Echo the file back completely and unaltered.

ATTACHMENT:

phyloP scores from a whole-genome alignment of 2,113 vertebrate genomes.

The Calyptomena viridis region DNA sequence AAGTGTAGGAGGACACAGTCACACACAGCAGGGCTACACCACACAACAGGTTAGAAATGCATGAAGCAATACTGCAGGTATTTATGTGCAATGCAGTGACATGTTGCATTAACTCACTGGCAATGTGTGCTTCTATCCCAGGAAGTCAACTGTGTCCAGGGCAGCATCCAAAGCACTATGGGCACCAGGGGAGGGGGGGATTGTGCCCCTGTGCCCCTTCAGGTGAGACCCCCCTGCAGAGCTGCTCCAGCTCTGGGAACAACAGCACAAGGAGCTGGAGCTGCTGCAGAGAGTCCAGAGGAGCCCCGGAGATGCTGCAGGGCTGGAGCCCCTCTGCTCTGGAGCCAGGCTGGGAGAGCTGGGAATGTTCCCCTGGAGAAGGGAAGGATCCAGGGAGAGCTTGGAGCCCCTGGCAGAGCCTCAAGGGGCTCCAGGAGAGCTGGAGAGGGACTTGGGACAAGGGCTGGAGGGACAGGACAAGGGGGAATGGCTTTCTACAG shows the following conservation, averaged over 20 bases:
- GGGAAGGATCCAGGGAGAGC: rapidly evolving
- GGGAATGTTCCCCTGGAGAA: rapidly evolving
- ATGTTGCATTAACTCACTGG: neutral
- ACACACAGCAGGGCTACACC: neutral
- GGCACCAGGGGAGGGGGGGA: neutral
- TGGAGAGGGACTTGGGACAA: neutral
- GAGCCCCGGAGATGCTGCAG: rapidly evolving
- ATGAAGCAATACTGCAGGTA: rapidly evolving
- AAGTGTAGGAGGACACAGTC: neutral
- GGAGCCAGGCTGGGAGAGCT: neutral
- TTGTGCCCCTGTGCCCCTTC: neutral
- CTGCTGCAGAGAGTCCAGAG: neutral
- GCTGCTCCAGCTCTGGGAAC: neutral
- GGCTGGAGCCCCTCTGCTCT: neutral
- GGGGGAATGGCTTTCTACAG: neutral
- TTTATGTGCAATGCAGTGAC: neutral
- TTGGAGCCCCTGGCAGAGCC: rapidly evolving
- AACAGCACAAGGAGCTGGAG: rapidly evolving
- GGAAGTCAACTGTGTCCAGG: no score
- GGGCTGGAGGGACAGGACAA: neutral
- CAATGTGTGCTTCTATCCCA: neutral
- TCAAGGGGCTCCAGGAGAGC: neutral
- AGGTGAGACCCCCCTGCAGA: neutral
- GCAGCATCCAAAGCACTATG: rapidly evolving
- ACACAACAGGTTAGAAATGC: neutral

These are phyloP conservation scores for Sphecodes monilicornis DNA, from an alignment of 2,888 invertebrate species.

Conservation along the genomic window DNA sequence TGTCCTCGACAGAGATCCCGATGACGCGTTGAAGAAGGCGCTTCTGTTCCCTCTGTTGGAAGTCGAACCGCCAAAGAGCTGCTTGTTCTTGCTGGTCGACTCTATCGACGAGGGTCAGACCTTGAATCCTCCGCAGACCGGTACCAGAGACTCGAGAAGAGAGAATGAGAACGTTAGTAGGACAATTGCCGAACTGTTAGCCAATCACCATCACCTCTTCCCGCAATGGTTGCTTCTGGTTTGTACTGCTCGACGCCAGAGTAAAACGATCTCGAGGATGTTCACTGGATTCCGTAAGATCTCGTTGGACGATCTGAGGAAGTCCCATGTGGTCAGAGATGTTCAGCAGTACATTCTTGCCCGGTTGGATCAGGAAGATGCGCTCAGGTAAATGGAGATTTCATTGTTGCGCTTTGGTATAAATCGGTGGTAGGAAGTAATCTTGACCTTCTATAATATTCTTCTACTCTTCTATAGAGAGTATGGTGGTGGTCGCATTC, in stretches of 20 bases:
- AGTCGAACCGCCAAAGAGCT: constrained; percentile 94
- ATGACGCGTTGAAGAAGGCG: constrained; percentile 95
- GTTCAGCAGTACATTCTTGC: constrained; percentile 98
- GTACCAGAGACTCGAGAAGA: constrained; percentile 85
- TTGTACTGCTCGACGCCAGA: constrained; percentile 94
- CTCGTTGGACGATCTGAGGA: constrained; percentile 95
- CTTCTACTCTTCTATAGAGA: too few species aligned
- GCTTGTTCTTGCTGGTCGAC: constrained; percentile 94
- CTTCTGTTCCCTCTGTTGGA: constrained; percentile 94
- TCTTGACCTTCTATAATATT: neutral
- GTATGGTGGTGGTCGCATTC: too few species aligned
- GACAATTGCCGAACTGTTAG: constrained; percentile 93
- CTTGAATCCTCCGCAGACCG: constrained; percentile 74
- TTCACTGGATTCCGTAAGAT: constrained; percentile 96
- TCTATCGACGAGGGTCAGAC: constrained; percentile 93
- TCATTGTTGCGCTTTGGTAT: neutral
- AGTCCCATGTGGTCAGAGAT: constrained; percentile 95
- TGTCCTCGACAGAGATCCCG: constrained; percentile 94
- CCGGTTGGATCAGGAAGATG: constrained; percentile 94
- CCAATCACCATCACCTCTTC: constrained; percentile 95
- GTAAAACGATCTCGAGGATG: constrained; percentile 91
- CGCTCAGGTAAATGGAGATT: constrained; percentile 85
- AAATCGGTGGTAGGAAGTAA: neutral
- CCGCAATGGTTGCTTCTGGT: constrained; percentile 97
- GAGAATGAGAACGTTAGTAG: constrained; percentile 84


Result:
phyloP scores from a whole-genome alignment of 2,113 vertebrate genomes.

The Calyptomena viridis region DNA sequence AAGTGTAGGAGGACACAGTCACACACAGCAGGGCTACACCACACAACAGGTTAGAAATGCATGAAGCAATACTGCAGGTATTTATGTGCAATGCAGTGACATGTTGCATTAACTCACTGGCAATGTGTGCTTCTATCCCAGGAAGTCAACTGTGTCCAGGGCAGCATCCAAAGCACTATGGGCACCAGGGGAGGGGGGGATTGTGCCCCTGTGCCCCTTCAGGTGAGACCCCCCTGCAGAGCTGCTCCAGCTCTGGGAACAACAGCACAAGGAGCTGGAGCTGCTGCAGAGAGTCCAGAGGAGCCCCGGAGATGCTGCAGGGCTGGAGCCCCTCTGCTCTGGAGCCAGGCTGGGAGAGCTGGGAATGTTCCCCTGGAGAAGGGAAGGATCCAGGGAGAGCTTGGAGCCCCTGGCAGAGCCTCAAGGGGCTCCAGGAGAGCTGGAGAGGGACTTGGGACAAGGGCTGGAGGGACAGGACAAGGGGGAATGGCTTTCTACAG shows the following conservation, averaged over 20 bases:
- GGGAAGGATCCAGGGAGAGC: rapidly evolving
- GGGAATGTTCCCCTGGAGAA: rapidly evolving
- ATGTTGCATTAACTCACTGG: neutral
- ACACACAGCAGGGCTACACC: neutral
- GGCACCAGGGGAGGGGGGGA: neutral
- TGGAGAGGGACTTGGGACAA: neutral
- GAGCCCCGGAGATGCTGCAG: rapidly evolving
- ATGAAGCAATACTGCAGGTA: rapidly evolving
- AAGTGTAGGAGGACACAGTC: neutral
- GGAGCCAGGCTGGGAGAGCT: neutral
- TTGTGCCCCTGTGCCCCTTC: neutral
- CTGCTGCAGAGAGTCCAGAG: neutral
- GCTGCTCCAGCTCTGGGAAC: neutral
- GGCTGGAGCCCCTCTGCTCT: neutral
- GGGGGAATGGCTTTCTACAG: neutral
- TTTATGTGCAATGCAGTGAC: neutral
- TTGGAGCCCCTGGCAGAGCC: rapidly evolving
- AACAGCACAAGGAGCTGGAG: rapidly evolving
- GGAAGTCAACTGTGTCCAGG: no score
- GGGCTGGAGGGACAGGACAA: neutral
- CAATGTGTGCTTCTATCCCA: neutral
- TCAAGGGGCTCCAGGAGAGC: neutral
- AGGTGAGACCCCCCTGCAGA: neutral
- GCAGCATCCAAAGCACTATG: rapidly evolving
- ACACAACAGGTTAGAAATGC: neutral

These are phyloP conservation scores for Sphecodes monilicornis DNA, from an alignment of 2,888 invertebrate species.

Conservation along the genomic window DNA sequence TGTCCTCGACAGAGATCCCGATGACGCGTTGAAGAAGGCGCTTCTGTTCCCTCTGTTGGAAGTCGAACCGCCAAAGAGCTGCTTGTTCTTGCTGGTCGACTCTATCGACGAGGGTCAGACCTTGAATCCTCCGCAGACCGGTACCAGAGACTCGAGAAGAGAGAATGAGAACGTTAGTAGGACAATTGCCGAACTGTTAGCCAATCACCATCACCTCTTCCCGCAATGGTTGCTTCTGGTTTGTACTGCTCGACGCCAGAGTAAAACGATCTCGAGGATGTTCACTGGATTCCGTAAGATCTCGTTGGACGATCTGAGGAAGTCCCATGTGGTCAGAGATGTTCAGCAGTACATTCTTGCCCGGTTGGATCAGGAAGATGCGCTCAGGTAAATGGAGATTTCATTGTTGCGCTTTGGTATAAATCGGTGGTAGGAAGTAATCTTGACCTTCTATAATATTCTTCTACTCTTCTATAGAGAGTATGGTGGTGGTCGCATTC, in stretches of 20 bases:
- AGTCGAACCGCCAAAGAGCT: constrained; percentile 94
- ATGACGCGTTGAAGAAGGCG: constrained; percentile 95
- GTTCAGCAGTACATTCTTGC: constrained; percentile 98
- GTACCAGAGACTCGAGAAGA: constrained; percentile 85
- TTGTACTGCTCGACGCCAGA: constrained; percentile 94
- CTCGTTGGACGATCTGAGGA: constrained; percentile 95
- CTTCTACTCTTCTATAGAGA: too few species aligned
- GCTTGTTCTTGCTGGTCGAC: constrained; percentile 94
- CTTCTGTTCCCTCTGTTGGA: constrained; percentile 94
- TCTTGACCTTCTATAATATT: neutral
- GTATGGTGGTGGTCGCATTC: too few species aligned
- GACAATTGCCGAACTGTTAG: constrained; percentile 93
- CTTGAATCCTCCGCAGACCG: constrained; percentile 74
- TTCACTGGATTCCGTAAGAT: constrained; percentile 96
- TCTATCGACGAGGGTCAGAC: constrained; percentile 93
- TCATTGTTGCGCTTTGGTAT: neutral
- AGTCCCATGTGGTCAGAGAT: constrained; percentile 95
- TGTCCTCGACAGAGATCCCG: constrained; percentile 94
- CCGGTTGGATCAGGAAGATG: constrained; percentile 94
- CCAATCACCATCACCTCTTC: constrained; percentile 95
- GTAAAACGATCTCGAGGATG: constrained; percentile 91
- CGCTCAGGTAAATGGAGATT: constrained; percentile 85
- AAATCGGTGGTAGGAAGTAA: neutral
- CCGCAATGGTTGCTTCTGGT: constrained; percentile 97
- GAGAATGAGAACGTTAGTAG: constrained; percentile 84